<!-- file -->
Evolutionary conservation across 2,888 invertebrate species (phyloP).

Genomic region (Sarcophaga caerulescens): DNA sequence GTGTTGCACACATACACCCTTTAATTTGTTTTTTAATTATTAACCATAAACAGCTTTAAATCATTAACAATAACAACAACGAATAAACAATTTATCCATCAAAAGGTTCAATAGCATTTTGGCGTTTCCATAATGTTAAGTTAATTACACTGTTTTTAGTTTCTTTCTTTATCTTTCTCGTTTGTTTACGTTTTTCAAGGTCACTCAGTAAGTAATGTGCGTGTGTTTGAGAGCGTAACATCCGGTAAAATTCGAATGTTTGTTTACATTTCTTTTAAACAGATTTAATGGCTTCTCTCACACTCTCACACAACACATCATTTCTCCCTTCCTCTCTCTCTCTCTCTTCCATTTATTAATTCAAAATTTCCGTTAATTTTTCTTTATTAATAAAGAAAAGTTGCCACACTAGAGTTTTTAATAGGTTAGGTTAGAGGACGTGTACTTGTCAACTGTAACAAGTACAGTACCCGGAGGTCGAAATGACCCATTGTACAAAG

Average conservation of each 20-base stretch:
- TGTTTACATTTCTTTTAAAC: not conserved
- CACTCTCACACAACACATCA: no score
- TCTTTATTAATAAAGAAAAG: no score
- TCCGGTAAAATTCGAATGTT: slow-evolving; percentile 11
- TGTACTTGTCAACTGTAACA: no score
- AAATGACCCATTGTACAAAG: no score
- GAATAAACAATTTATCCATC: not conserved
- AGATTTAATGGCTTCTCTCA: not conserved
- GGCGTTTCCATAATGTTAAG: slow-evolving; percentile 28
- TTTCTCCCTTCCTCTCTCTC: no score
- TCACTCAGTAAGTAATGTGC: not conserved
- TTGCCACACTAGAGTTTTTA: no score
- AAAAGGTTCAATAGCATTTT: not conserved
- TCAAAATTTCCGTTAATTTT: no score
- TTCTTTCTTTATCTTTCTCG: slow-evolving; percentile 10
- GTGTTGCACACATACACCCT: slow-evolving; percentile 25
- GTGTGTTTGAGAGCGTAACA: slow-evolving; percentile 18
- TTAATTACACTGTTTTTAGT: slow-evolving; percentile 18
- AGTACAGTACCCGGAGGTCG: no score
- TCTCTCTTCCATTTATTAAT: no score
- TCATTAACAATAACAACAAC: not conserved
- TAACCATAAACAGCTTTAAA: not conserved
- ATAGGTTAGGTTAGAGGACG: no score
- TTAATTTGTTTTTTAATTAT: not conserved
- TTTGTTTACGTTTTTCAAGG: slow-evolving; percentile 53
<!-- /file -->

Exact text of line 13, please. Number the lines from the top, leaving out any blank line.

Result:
- TTTCTCCCTTCCTCTCTCTC: no score